Kathleen Delaney, author of And Murder for Dessert and other books, retired from real estate to pursue writing full time. Her long time love of small towns sent her looking through the Carolina’s for a new place to settle, Gaffney. Limestone College, a delightful historic district, and a great library immediately drew her in. She lives in a wonderful 100 year old house, with a wrap around front porch, where she can while away a summer afternoon, and a big office, lined with bookcases, where she can spend her days writing. And, as always, reading.
Today, Kathleen is here with a tale of inspiration that’s, well, inspiring for so many reasons.
I followed the results of the Paralympics, the games for handicapped people that recently ended in London, with great interest. One of the participants, who has CP, was interviewed on the BBC. He bemoaned the fact that the announcers for the games kept calling each event and the people who ran, wheeled, swam, floated or otherwise took part, inspiring. His point was that they weren’t doing brain surgery, saving the world from starvation, finding a cure for cancer; they were just struggling not to fall out of their wheelchairs while they kept the volleyball in the air. He said people found it “inspiring” that he could get dressed in the morning, get a meal, and do other every day things. That those things weren’t inspiring.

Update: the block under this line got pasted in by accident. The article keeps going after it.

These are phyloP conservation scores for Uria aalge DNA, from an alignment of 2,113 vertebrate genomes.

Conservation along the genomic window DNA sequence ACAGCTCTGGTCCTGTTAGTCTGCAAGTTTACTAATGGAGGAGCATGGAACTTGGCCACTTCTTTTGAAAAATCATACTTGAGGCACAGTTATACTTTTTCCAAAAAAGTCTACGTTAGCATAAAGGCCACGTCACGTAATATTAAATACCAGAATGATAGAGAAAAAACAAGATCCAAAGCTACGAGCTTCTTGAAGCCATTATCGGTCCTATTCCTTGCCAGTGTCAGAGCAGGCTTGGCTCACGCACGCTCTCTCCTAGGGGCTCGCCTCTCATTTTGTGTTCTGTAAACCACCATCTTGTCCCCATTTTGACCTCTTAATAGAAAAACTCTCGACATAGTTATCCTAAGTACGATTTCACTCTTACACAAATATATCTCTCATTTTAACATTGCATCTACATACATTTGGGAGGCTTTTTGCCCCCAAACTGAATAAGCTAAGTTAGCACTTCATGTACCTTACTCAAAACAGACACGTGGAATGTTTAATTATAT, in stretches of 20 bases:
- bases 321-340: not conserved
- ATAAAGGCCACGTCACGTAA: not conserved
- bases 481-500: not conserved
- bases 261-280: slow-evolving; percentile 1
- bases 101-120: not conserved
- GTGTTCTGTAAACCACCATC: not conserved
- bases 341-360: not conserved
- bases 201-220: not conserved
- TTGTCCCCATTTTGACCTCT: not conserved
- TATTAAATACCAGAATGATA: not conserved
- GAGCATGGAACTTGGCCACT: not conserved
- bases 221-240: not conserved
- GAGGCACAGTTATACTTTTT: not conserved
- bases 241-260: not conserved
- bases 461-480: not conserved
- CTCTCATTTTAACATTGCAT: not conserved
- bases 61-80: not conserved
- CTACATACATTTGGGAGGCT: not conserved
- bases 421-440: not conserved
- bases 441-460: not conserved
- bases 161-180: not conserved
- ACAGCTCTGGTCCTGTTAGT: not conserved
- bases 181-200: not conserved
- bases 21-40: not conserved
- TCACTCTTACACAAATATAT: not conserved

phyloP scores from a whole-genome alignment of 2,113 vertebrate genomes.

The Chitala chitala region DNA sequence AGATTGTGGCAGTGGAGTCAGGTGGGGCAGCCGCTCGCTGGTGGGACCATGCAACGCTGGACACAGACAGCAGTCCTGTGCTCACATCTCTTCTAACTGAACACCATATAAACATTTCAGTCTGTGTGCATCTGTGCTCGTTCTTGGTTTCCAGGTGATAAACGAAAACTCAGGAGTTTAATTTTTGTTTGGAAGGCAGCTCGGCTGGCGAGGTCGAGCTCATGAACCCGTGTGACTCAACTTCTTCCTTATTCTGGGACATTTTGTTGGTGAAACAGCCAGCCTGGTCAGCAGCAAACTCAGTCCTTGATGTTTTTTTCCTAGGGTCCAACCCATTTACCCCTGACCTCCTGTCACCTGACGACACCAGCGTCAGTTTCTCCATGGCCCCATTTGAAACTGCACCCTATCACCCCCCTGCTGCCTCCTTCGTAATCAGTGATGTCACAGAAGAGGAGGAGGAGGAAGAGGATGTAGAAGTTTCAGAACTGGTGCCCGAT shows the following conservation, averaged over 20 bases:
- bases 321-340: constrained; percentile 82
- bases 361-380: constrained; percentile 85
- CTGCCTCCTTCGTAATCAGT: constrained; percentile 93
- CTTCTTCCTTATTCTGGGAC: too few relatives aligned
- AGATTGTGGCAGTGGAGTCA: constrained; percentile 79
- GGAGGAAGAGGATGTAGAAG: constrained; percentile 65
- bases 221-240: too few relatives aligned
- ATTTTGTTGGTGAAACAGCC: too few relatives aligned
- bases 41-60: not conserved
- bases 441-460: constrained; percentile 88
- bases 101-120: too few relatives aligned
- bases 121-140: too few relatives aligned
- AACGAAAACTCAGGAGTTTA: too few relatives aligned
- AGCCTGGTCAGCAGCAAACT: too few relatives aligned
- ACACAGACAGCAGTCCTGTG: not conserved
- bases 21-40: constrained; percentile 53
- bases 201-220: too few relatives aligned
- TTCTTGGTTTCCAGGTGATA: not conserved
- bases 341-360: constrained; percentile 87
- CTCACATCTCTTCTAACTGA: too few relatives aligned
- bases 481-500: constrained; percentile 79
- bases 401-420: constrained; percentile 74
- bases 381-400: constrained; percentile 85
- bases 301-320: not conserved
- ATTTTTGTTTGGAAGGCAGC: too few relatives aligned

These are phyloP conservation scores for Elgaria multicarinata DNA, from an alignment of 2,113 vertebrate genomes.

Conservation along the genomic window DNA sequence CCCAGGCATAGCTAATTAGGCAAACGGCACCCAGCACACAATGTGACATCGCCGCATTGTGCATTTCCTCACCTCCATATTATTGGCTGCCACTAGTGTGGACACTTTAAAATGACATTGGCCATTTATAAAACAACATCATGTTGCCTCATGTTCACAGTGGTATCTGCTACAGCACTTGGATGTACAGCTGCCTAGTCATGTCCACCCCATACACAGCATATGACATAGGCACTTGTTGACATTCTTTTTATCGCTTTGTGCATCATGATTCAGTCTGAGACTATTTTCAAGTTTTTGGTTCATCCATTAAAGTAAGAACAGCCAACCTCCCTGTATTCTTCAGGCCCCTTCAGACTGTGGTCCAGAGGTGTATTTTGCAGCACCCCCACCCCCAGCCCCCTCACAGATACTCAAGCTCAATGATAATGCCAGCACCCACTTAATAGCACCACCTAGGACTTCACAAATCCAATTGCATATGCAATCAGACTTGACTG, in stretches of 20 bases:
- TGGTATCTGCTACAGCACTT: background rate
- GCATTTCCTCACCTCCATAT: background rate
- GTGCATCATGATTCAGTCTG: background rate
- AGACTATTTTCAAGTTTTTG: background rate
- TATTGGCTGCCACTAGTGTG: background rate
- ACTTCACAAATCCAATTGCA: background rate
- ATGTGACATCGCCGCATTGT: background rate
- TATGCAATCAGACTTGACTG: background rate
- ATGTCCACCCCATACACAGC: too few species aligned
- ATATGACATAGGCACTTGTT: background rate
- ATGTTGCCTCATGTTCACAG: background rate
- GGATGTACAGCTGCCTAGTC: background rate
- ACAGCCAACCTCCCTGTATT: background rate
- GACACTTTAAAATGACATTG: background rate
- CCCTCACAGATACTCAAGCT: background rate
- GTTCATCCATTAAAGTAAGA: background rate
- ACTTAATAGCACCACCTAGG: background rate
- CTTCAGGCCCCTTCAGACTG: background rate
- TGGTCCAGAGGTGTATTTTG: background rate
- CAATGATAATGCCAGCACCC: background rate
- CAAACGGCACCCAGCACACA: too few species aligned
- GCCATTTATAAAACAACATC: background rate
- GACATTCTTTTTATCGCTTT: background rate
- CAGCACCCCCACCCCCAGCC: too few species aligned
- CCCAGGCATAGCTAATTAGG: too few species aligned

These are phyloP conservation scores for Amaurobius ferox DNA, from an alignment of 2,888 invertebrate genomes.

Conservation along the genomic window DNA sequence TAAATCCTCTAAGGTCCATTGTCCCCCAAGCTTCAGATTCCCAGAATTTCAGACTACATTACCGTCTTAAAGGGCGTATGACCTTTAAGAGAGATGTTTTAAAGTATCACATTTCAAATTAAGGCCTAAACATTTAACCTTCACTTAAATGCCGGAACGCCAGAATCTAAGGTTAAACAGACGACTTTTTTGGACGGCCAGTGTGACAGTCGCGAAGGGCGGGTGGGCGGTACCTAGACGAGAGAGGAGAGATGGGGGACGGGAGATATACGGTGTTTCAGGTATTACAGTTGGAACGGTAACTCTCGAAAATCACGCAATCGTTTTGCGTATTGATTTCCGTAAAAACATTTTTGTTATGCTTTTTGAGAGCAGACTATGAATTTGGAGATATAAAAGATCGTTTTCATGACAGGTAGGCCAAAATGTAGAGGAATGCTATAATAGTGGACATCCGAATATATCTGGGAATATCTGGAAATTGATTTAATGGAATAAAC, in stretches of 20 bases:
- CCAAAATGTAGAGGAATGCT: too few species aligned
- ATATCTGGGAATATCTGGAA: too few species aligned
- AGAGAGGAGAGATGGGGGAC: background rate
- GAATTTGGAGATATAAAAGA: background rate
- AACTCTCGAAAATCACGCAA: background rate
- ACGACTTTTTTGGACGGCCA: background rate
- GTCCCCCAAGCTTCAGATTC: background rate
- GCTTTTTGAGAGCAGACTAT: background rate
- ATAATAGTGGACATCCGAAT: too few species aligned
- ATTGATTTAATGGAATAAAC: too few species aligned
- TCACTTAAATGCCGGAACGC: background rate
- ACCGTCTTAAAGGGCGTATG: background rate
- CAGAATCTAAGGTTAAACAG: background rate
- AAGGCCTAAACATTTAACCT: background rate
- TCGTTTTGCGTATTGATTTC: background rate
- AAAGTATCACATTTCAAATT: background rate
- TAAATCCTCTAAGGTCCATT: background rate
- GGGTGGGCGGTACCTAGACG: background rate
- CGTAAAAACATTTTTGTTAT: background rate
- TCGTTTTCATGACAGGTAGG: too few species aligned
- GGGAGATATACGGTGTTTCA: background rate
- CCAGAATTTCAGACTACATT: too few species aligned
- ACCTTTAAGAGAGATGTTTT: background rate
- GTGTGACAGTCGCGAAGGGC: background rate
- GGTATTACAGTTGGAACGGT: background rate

He’s wrong. I can understand where he’s coming from, he wanted people to be inspired because of the outstanding things he’s accomplished but he’s still wrong.
About three years ago I went into the hospital with two legs and after an extended stay, returned home with one. Inspiration of any kind was the last thing on my mind. Trying to cook dinner while in a wheel chair, fold sheets and get them back on the bed, get in and out of a bathtub, try not to fall over while I stood on one leg to put on my pants were the things I thought about. Suddenly, I was looking at a lifetime of struggle just to do everyday things. I didn’t feel inspired to do anything. I felt defeated. I’ll never forget the day I got my first artificial leg. Jeff, the man who makes the legs, came to therapy to fit it. He and the therapists stood me up, held me on each side and encouraged me to take a step. I couldn’t lift it. Just plain couldn’t. Somewhere, something in my brain said, “Something wrong. That’s not your leg. I can’t lift this one.”
“You can do this,” Jeff said. “It’s hard now, but keep trying. Take it a step at a time.”
Now, Jeff is also an amputee. Has been for years. He has a wife, family, a thriving business, and he walks. e smiled ate’s wrong.
He smiled at me, I gulped, and eventually that day took a step. He inspired me. Not to cure cancer, which would indeed be nice, but to do an every day ordinary thing I’d done for more years than I’m going to admit to. He didn’t know it, or if he did, he didn’t think much about it. But I did.